She never succumbed to the temptation of cynicism, which is Washington's foremost form of self-indulgence. Over the years she gathered around her table many cheerful, public-spirited friends in politics--Hubert Humphrey, Scoop Jackson, Mo Udall, Howard Baker, Pat Moynihan and many, many more. In 1979 she asked a friend whom he favored for the 1980 Republican nomination. Howard Baker, he said. "Yes," Meg said, "he's funny." By funny she meant amusing, not peculiar, and her emphasis on humor was profound.

A truly humorous person has a lively sense of irony, which involves discerning, and not being disconcerted by, life's inevitable incongruities. That is why a sense of humor is crucial to keeping political people, and a political community, on an even keel. Democratic politics involves the businesslike, and usually amicable, splitting of differences that many ardent people consider unsplittable. This process works best when lubricated by humor.

Meg's flavorful irony was first served up to NEWSWEEK readers in the issue dated June 24, 1974, which announced that Meg--a summa cum laude graduate of Smith College, a Fulbright scholar at Cambridge in England--was that week starting a column for the magazine. The notice quoted Meg: "I'll be writing about Washington life, which, contrary to widespread belief, does not exclude everything human." The "everything," with its delicate hint of drollery, was a Greenfieldian touch that readers would come to savor.

In June 1974 two years had passed since the Watergate break-in, two years of stonewalling which one of Nixon's people called the "limited-hangout route." By June 1974 the transcripts of the Nixon tapes had been published. His presidency had about seven weeks remaining as Meg's first column, entitled "The Unlimited-Sanctimony Route," began:

"It's not as if nobody told us. Shakespeare told us and Dickens told us and Mark Twain and Will Rogers and Sinclair Lewis told us." They told us to beware of people who are both self-righteous and unforgiving of others--"The brief and gruesome career of Mr. Agnew in national politics tells the story." Nixonians have filled the air with "moral bugle music" while making no connection between their own bad behavior and their condemnation of other, "lesser" people.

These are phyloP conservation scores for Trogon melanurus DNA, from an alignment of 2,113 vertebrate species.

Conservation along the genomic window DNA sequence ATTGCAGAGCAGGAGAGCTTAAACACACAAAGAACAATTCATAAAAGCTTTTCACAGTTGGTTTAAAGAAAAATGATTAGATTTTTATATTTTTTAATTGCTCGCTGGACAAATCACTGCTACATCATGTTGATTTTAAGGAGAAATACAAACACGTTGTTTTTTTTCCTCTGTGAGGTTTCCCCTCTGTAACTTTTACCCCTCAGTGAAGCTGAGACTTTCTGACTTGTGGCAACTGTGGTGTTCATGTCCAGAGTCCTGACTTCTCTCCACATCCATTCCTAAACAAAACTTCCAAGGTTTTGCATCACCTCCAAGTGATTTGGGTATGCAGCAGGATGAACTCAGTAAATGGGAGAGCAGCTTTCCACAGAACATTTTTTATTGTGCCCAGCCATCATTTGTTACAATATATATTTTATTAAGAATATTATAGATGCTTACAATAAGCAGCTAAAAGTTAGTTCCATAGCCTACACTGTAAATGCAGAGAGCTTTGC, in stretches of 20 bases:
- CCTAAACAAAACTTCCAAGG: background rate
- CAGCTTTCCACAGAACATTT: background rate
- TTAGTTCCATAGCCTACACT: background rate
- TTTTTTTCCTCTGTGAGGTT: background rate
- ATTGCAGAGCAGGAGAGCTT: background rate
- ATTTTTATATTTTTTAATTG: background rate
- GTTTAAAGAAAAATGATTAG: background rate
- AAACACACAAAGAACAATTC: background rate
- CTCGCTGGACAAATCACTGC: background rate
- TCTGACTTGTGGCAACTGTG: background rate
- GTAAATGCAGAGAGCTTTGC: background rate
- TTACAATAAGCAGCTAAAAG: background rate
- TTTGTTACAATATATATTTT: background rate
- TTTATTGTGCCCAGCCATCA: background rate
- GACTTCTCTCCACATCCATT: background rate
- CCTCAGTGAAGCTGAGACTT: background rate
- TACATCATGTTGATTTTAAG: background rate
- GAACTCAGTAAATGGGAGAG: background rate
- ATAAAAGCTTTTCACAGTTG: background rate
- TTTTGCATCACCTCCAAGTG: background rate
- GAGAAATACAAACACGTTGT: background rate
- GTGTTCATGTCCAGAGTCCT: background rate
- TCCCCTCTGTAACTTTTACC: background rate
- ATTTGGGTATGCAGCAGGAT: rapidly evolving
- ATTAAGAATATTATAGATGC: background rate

Meg, marveling at "the moral turnaround time" of Washington miscreants, imagined this bulletin: " 'St. Augustine will be autographing copies of his new book, "The Confessions," at the Shoreham Hotel between 3 and 5 tomorrow; he also will be a guest on the "Today" show'." The Nixon and Clinton administrations were the bookends of Meg's NEWSWEEK years. She deserved better subjects, but NEWSWEEK readers deserved her as a guide through the wreckage.

It is not easy anywhere, and least of all in Washington, to be, as Meg was, likable and logical. Intellectual rigor annoys people because it interferes with the pleasure they derive from allowing their wishes to be the fathers of their thoughts. That failing is common to humankind but is especially prevalent in a company town where the company's business is politics. In places where people make physical things--shoes, steel, bridges--the reality principle exerts some discipline: get things wrong, the shoes pinch, the steel buckles, the bridge falls down. There is rarely such swift, unambiguous refutation of political errors--foolish policies, dumb laws.

Which is why Meg should have been given Secret Service protection simply as testimony to her importance as Washington's one-woman early-warning system for detecting nonsense. Would that there were adequate protection against the disease that took Meg's life.

Longtime readers of NEWSWEEK's back page know the toll that cancer has taken on journalism. Meg came to this page to replace her friend Stuart Alsop, after he lost his long fight with cancer. She, like him, wrote right through the torments of the disease, which include treatments for it. Never, not once, was there evidence of diminished energy or flagging spirit.

For those of us who had, for too short a span, the pleasure--no, the delight--of her company, Washington will never again be quite as fun. NEWSWEEK readers will feel that they have lost a friend who regularly dropped in for a deceptively casual chat that dispersed the fog that often envelops events. And all across the broad Republic there are people who never read Meg but who nevertheless are beneficiaries of the wisdom she patiently, wryly and on rare occasions indignantly injected into the nation's conversation.

Henry Adams said that fine teachers attain a kind of immortality because it is impossible to know when, or if, their influence stops. By her example, Meg taught the craft of political writing to many journalists, and she reassured millions of readers that tough-mindedness and civility are not incompatible in the nation's capital. Her influence radiates.